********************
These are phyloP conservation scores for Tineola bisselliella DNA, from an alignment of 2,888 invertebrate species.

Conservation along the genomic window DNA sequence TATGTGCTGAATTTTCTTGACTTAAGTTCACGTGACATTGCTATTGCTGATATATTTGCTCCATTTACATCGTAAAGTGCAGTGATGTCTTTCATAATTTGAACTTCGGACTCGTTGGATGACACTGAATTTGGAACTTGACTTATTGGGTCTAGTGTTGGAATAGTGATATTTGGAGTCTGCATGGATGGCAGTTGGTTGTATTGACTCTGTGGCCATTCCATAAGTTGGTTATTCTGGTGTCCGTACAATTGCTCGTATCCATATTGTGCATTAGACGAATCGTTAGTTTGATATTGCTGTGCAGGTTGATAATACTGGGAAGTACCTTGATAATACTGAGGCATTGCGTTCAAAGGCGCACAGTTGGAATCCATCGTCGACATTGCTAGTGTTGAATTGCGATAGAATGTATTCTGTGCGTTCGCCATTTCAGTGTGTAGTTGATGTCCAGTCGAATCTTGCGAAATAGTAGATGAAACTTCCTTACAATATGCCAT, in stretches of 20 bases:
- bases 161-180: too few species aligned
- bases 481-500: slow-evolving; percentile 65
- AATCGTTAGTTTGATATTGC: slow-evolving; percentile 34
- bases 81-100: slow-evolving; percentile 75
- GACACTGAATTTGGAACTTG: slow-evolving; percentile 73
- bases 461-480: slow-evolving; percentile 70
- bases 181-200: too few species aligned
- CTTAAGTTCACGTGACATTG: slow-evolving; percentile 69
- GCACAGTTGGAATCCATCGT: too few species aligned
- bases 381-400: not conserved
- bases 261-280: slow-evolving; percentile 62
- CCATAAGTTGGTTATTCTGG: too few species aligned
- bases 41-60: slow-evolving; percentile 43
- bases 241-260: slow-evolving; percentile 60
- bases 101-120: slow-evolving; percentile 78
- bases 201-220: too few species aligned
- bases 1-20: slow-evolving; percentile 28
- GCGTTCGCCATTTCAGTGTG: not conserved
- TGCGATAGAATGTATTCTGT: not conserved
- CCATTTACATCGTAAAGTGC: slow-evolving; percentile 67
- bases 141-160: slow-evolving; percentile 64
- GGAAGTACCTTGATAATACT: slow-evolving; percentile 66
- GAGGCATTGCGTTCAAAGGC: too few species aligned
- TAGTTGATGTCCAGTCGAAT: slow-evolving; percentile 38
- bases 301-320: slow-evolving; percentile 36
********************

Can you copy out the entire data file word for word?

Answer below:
These are phyloP conservation scores for Tineola bisselliella DNA, from an alignment of 2,888 invertebrate species.

Conservation along the genomic window DNA sequence TATGTGCTGAATTTTCTTGACTTAAGTTCACGTGACATTGCTATTGCTGATATATTTGCTCCATTTACATCGTAAAGTGCAGTGATGTCTTTCATAATTTGAACTTCGGACTCGTTGGATGACACTGAATTTGGAACTTGACTTATTGGGTCTAGTGTTGGAATAGTGATATTTGGAGTCTGCATGGATGGCAGTTGGTTGTATTGACTCTGTGGCCATTCCATAAGTTGGTTATTCTGGTGTCCGTACAATTGCTCGTATCCATATTGTGCATTAGACGAATCGTTAGTTTGATATTGCTGTGCAGGTTGATAATACTGGGAAGTACCTTGATAATACTGAGGCATTGCGTTCAAAGGCGCACAGTTGGAATCCATCGTCGACATTGCTAGTGTTGAATTGCGATAGAATGTATTCTGTGCGTTCGCCATTTCAGTGTGTAGTTGATGTCCAGTCGAATCTTGCGAAATAGTAGATGAAACTTCCTTACAATATGCCAT, in stretches of 20 bases:
- bases 161-180: too few species aligned
- bases 481-500: slow-evolving; percentile 65
- AATCGTTAGTTTGATATTGC: slow-evolving; percentile 34
- bases 81-100: slow-evolving; percentile 75
- GACACTGAATTTGGAACTTG: slow-evolving; percentile 73
- bases 461-480: slow-evolving; percentile 70
- bases 181-200: too few species aligned
- CTTAAGTTCACGTGACATTG: slow-evolving; percentile 69
- GCACAGTTGGAATCCATCGT: too few species aligned
- bases 381-400: not conserved
- bases 261-280: slow-evolving; percentile 62
- CCATAAGTTGGTTATTCTGG: too few species aligned
- bases 41-60: slow-evolving; percentile 43
- bases 241-260: slow-evolving; percentile 60
- bases 101-120: slow-evolving; percentile 78
- bases 201-220: too few species aligned
- bases 1-20: slow-evolving; percentile 28
- GCGTTCGCCATTTCAGTGTG: not conserved
- TGCGATAGAATGTATTCTGT: not conserved
- CCATTTACATCGTAAAGTGC: slow-evolving; percentile 67
- bases 141-160: slow-evolving; percentile 64
- GGAAGTACCTTGATAATACT: slow-evolving; percentile 66
- GAGGCATTGCGTTCAAAGGC: too few species aligned
- TAGTTGATGTCCAGTCGAAT: slow-evolving; percentile 38
- bases 301-320: slow-evolving; percentile 36